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Any CMS suggestions?

jenfloyd's Photo
Posted Nov 04 2009 11:16 PM
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I'm currently starting a project to redesign of my organization's website (http://www.deschutes.org/). In addition to updating the look and feel we're shopping for a new CMS.

Just a few of the important features we're looking for are:
1. Easy to use for non-technical content editors
2. Flexible and powerful event calendar
3. Content scheduling
4. Good-to-great asset management (i.e. images and documents)
5. Integration with social media

Obviously I have already identified several strong candidates, but I'd like to keep our options open since it's still very early in the project. We're evaluating everything - platform doesn't matter - open-source or commercial!

What's your favorite CMS... and why?

Thanks!

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  James71's Photo
Posted Nov 05 2009 01:41 AM

Take a look at this site
It contains almost all open source CMS systems installed for you and ready to try them out.
+ 2
  anoren's Photo
Posted Nov 05 2009 11:06 AM

What an interesting and also supremely difficult question. Did you know there are consultants whose sole job is analyze your needs and recommend a CMS? At O'Reilly we use a number of solutions, partly because we've been on the web for so long and because of our diverse needs, from database publishing, blogs, forums, community, ecommerce, and more. For the bulk of our web publishing we use a mix of in-house and hosted solutions, from Community Servers (in-house), which we've been using since the '90's, MoveableType (hosted) for blogs, and a custom version of Invision Forums for O'Reilly Answers. Beyond the list of features you list, I'd also consider the following as you move forward:

  • First and foremost, what are the goals and needs of your site? Is yours a simple news site, or will it include community and ecommerce? And just as importantly, where may it go in the future?
  • What's your budget? Even Open Source solutions cost money, especially in support and staff.
  • What staff will you have available, and what are their skills?
  • How easy are they to replace?
  • Are there consultants or support services available, and what do they cost?
  • Does the CMS have an open and helpful community to around it?
  • What's the quality of the documentation?
  • What language and architecture is the CMS based upon? Is it flexible? You'll inevitably want to add features and functionality.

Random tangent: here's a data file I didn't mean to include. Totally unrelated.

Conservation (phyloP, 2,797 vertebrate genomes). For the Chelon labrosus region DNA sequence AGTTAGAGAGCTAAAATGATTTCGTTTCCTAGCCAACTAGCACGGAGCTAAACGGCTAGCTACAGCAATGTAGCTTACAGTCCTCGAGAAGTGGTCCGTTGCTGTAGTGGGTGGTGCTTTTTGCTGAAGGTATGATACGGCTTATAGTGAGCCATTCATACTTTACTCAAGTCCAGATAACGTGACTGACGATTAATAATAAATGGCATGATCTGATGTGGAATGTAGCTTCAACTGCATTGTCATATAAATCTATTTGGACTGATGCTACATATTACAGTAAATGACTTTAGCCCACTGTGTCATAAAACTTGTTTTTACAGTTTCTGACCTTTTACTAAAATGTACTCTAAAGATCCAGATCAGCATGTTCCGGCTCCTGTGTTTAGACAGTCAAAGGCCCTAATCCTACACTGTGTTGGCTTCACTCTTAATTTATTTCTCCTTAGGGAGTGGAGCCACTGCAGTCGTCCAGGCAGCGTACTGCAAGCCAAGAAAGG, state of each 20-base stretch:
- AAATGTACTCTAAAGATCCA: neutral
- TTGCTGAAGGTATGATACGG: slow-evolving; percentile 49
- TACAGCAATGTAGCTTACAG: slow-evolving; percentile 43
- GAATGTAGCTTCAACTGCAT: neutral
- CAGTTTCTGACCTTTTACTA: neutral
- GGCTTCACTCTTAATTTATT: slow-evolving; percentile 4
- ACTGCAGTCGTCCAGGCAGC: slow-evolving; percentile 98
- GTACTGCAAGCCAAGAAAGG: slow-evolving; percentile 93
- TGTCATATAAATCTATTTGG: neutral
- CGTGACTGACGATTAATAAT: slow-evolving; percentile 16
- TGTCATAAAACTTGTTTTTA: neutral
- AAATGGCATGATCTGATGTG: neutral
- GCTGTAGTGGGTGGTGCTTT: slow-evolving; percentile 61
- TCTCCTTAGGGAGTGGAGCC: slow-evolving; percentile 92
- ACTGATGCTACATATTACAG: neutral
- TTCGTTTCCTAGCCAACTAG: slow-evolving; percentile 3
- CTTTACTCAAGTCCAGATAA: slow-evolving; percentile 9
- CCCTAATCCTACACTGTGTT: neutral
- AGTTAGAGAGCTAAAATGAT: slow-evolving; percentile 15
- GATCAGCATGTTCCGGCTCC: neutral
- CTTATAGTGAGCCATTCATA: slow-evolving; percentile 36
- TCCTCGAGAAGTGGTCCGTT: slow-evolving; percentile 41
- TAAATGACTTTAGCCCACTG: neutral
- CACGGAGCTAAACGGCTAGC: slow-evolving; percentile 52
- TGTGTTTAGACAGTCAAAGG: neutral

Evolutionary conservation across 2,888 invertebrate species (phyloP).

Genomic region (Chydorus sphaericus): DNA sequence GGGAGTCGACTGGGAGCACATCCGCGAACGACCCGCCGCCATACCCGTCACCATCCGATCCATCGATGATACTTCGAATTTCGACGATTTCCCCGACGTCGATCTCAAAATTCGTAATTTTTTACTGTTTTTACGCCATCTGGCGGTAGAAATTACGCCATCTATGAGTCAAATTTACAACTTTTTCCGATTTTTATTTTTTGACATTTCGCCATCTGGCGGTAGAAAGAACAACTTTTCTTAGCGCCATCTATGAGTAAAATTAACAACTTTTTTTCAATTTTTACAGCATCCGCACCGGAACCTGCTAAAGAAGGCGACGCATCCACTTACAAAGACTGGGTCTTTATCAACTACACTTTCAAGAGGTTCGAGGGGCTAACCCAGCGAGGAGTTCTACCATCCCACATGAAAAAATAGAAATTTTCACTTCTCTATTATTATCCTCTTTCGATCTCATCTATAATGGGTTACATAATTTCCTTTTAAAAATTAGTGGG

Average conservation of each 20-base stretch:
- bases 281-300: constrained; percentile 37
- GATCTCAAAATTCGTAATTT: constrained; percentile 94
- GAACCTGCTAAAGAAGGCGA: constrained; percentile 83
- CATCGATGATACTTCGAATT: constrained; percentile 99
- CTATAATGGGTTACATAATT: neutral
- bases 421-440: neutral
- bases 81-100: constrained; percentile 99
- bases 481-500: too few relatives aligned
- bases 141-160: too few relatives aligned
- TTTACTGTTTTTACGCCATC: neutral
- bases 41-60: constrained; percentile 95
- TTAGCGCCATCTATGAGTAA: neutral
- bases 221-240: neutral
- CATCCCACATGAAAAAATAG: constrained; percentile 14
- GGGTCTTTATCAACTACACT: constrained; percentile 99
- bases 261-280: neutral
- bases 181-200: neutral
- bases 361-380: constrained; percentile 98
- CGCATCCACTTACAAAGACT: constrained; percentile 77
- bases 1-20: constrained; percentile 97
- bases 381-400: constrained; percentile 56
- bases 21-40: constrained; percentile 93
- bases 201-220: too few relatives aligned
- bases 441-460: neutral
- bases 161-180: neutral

• Does it have a simple administrative interface?
  • How easy is it to manipulate templates that those non-technical people will rely upon?


I hope you report back on what you learn.

Regards, --Allen
 : Nov 05 2009 12:17 PM
If you decide to go with a commercial solution, be sure to talk with current and former customers about their satisfaction with the vendor's customer/technical support. Customer, tech and account support can have a huge influence on your happiness with the product after you've implemented. And as anyone who has gone through one of these processes can attest, you're loath to do it again any time soon. :)
+ 3
  rlopes's Photo
Posted Nov 05 2009 07:40 PM

Hi,

I recently did the same kind of research.
I just look at PHP CMS since PHP was the best choice for my project.

I reduced the list to the following:
- ModX
- SilverStripe
- Concrete5

The requirement were a CMS friendly for the designer, a non cluttered admin, a good programming model for developers so they can extend the CMS.

Both ModX and SilverStripe are OOP and a joy for developers. They both have a nice admin and a clear interface. Designers and content managers should be at ease.

Concrete5 is another kind of beast and what really shine is the page editing capabilities perfect for non technical people. For the rest it is a bit below the two others and the community around it seems smaller.

Cheers,

Richard
 : Dec 07 2009 04:20 PM
Here's a fairly recent article titled Drupal or Django? A Guide for Decision Makers that discusses a CMS vs a Framework. CMSs are great for their ease of use and heavy reliance on plug-in's. Frameworks may require a steeper learning curve, but you're offered greater flexibility in the long run.

Also, if you haven't run across it, the Pinax project offers some cool plugable apps for building your own social media site. Good luck with your quest.
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  ballys's Photo
Posted Jan 04 2010 10:38 AM

I previously used Mambo for it was easy install but now I use Joomla. It's powerful and easy.